One must have kavanah (intent/concentration) in the first bracha of Shemoneh Esrei. And if he didn't, he would have to repeat it. See the g'mara in B'rachos 34b:

איכא דמתני לה אברייתא: המתפלל צריך שיכוין את לבו בכולן. ואם אינו יכול לכוין בכולן יכוין את לבו באחת. אמר רבי חייא: אמר רב ספרא משום חד דבי רבי: באבות

Does this also apply to the verse "Hashem sifatay tiftach ufi yagid tehilatecha" said before beginning the first bracha?

  • lechaora it depends, from our girsa in gemara, it is tefila arichta, rabenu yona says that it is a bakasha that the tefila will be bachavana, following the girsa of the tur it is geula arichta, not a part of tefila. So following the tur it needs no cavana, but following the rabenu yona it is a part of tefila and needs to be kavana. see [bet yosef OC 111](נראית כפי גילה. מסודרת בהופעתה החיצונית. מודע צלול, התמצאות תקינה. שיתוף פעולה מלא. מצב רוח טוב. אפקט מצומצם ותואם את התכנים. חרדתי. מהלך חשיבה עם פרטנות יתר. בתוכן אובססיות אגוסינטוניות. בתפיסה אין הזיות. בוחן מציאות ושיפוט תקינים. )
    – kouty
    Dec 19, 2018 at 10:19
  • But I am not sure.
    – kouty
    Dec 19, 2018 at 10:20
  • 3
    welcome to mi yodea jsterngast
    – kouty
    Dec 19, 2018 at 10:21
  • 2
    @kouty Even if the verse is considered part of the tefilla with regard to not being considered an interruption between geula and tefilla, it seems highly implausible that it is considered more essential than the latter 18 blessings with regard to kavanna (i.e. just because it's part of the tefilla doesn't mean it's an essential part of the first bracha). Likewise, the passages some communities add during the asereth ymei teshuva certainly don't cause repeating even when entirely omitted - which is presumably the case for this introductory verse as well, if someone omitted it.)
    – Loewian
    Dec 19, 2018 at 15:57
  • @Loewian you are probably right, but it's possible
    – kouty
    Dec 19, 2018 at 15:59

2 Answers 2


Rav Moshe Feinstein in Igros Moshe vol. 8, Orach Chayim 24:8 discusses the closely related question of whether the opening (this one) and closing ("...יהיו לרצון") verses that surround sh'mone esre must be said at all (לעיכובא). He holds that in this day and age - when there are no karbanos - they must. In principle, not saying either of those lines would call for one repeating everything from that point on (though this applies differently to the closing pasuk than the opening one).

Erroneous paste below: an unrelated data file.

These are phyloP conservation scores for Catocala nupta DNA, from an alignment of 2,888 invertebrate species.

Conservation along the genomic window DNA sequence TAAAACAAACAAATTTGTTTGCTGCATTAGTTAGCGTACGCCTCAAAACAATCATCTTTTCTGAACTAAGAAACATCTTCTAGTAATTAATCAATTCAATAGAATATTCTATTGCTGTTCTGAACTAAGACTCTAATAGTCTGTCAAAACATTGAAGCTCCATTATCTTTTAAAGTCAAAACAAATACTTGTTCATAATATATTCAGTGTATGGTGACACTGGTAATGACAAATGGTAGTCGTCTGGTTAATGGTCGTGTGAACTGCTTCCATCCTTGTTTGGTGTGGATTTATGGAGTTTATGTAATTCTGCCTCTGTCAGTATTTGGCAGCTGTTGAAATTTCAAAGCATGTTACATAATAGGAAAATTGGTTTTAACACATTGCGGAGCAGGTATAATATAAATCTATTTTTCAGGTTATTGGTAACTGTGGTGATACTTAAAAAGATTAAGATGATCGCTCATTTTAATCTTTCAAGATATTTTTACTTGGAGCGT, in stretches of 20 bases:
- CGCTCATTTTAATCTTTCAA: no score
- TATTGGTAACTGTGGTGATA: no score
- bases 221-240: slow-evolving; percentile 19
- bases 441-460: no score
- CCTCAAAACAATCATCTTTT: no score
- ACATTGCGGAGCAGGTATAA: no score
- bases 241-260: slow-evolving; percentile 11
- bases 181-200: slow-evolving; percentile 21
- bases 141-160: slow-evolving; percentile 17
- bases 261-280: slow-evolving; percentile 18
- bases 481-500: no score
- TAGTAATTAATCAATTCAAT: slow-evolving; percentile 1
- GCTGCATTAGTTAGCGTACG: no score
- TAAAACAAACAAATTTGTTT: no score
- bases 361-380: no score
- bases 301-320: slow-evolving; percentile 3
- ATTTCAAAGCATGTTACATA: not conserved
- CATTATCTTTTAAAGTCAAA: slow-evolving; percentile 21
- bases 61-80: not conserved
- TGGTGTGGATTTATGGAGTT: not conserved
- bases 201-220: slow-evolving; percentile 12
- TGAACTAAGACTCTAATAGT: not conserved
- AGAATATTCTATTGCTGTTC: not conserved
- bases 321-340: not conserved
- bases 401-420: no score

From the 3rd page, righthand column:

אבל פשוט שמי שטעה בתפלתו באופן שצריך לחזור לראש כשהוא עדיין עומד בתפילה,‏ שלא עקר רגליו,‏ שלא יצטרך לחזור אלא לתחלת ברכה ראשונה שהוא מ"ברוך אתה ה׳",‏ לא מ"ה׳ שפתי".‏ מאחר דהתפילה עצמה מתחלת בברכה ראשונה שהוא מריש הברכה,‏ שהתחלתה הוא מ"ברוך אתה ה׳" דברכת אבות.‏

Obviously somebody who erred in his t'fila in a way that requires him to return "to the beginning" while still standing in t'fila [mode], having not moved [from his position], would only need to return to the beginning of the first b'racha, i.e. "ברוך אתה ה", not [to] "ה', שפתי".

So if one were to have to repeat that prefatory pasuk it would be for its own sake, and not because it is part of the first b'racha.

Further on, he explores the hypothetical situation in which an audience member is relying on the sh'liach tzibur to recite the amida by proxy, as opposed to the common practice today of listening intently to the repetition thereof after having discharged each of our personal obligations ourselves. He assumes that even those who are not well enough versed to say the whole amida could still learn or repeat word-for-word the verse in question, and that they would do so right before the repetition. However. . .

‏ ואם היה מזדמן אחד שגם לומר עם אחר לא היה יכול לומר אף רק פסוק זה,‏ היה פטור מטעם אונס.‏

If there were a person who was unable to say even this sole pasuk [by repeating after] another person, they would be exempt due to [the technical exemption from obligations that arises in the presence of uncontrollable external] forces.

While this does not address saying the words without intent, he seems to be setting the bar very low for what qualifies as prepending "...ה', שפתי" - i.e. repeating another person's words after them. Even if one were required to have some level of intent in saying that line (e.g. knowing that it was one's gateway to t'fila in a general sense) the requirement would be dissociated from the reason making intent during the first b'racha a sine qua non.


The Mishnah Berurah OC 111 (1) [1] says about אדני שפתי תפתח וכ׳:

פסוק זה מכלל תפלה הוא דהא מהאי טעמא נוכל לומר אותו בין גאולה לתפילה מפני דכיון דקבעוהו רבנן בתפלה יש לו דין תפלה

that it is part of the Tefillah.

The מחזור מסורת הרב (K'hal Publishing) quotes the hanhagos of Rav J B Soloveitchik. He insisted that the chazzan must

“recite each and every word of the repetition of the Shemoneh Esrei out loud, including the introductory verse אדני שפתי תפתח וכ׳."

This is more strict than the standard ashkenazi practice which is to say it quietly. We see that Rav Soloveitchik was strict in this respect with the introductory verse.

It is well established on this site that “Absence of evidence is not evidence of absence”. Nevertheless, I want to suggest that had Rav Soloveitchik held that kavanah in אדני שפתי תפתח וכ׳ was essential, this would have been recorded in the Hanhagos Harav.

None of the commentators in Sefaria on the Shulchan Oruch OC 111 goes further than saying that אדני שפתי תפתח וכ׳ is part of the tefillah.

On these grounds, I suggest that it is most unlikely that kavanah for אדני שפתי תפתח וכ׳ is essential to the extent that if one does not have kavanah one has to repeat the Shemoneh Esrei.

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